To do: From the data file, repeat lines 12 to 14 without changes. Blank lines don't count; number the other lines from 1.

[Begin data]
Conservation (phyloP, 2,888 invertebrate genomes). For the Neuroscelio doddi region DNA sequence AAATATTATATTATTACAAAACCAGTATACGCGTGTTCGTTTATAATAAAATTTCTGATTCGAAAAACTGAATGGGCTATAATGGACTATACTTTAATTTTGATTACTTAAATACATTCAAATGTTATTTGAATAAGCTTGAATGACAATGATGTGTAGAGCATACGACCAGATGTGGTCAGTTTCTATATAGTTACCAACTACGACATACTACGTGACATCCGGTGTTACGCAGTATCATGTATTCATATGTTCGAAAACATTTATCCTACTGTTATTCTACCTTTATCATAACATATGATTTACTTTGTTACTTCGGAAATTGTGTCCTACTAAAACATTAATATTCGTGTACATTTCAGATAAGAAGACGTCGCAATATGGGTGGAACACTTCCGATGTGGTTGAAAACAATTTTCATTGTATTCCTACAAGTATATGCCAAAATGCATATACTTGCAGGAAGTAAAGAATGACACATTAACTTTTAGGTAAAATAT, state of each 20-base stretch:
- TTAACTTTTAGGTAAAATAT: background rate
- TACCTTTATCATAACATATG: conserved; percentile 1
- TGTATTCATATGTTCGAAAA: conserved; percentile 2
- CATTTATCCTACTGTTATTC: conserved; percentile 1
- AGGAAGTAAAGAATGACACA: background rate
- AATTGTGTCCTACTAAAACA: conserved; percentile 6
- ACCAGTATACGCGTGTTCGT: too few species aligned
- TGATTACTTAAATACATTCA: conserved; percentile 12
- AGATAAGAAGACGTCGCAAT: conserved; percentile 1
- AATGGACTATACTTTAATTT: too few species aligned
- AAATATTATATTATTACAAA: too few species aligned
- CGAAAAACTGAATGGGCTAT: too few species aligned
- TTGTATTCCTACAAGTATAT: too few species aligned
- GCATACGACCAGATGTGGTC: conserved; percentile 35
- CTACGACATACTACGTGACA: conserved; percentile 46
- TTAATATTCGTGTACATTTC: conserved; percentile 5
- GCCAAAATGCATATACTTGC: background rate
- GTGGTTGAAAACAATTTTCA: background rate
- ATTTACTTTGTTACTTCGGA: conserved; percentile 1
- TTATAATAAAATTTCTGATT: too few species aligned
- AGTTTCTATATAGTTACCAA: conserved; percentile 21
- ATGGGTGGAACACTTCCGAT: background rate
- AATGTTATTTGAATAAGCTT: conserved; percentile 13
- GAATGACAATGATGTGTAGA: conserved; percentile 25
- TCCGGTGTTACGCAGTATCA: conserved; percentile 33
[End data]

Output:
- AAATATTATATTATTACAAA: too few species aligned
- CGAAAAACTGAATGGGCTAT: too few species aligned
- TTGTATTCCTACAAGTATAT: too few species aligned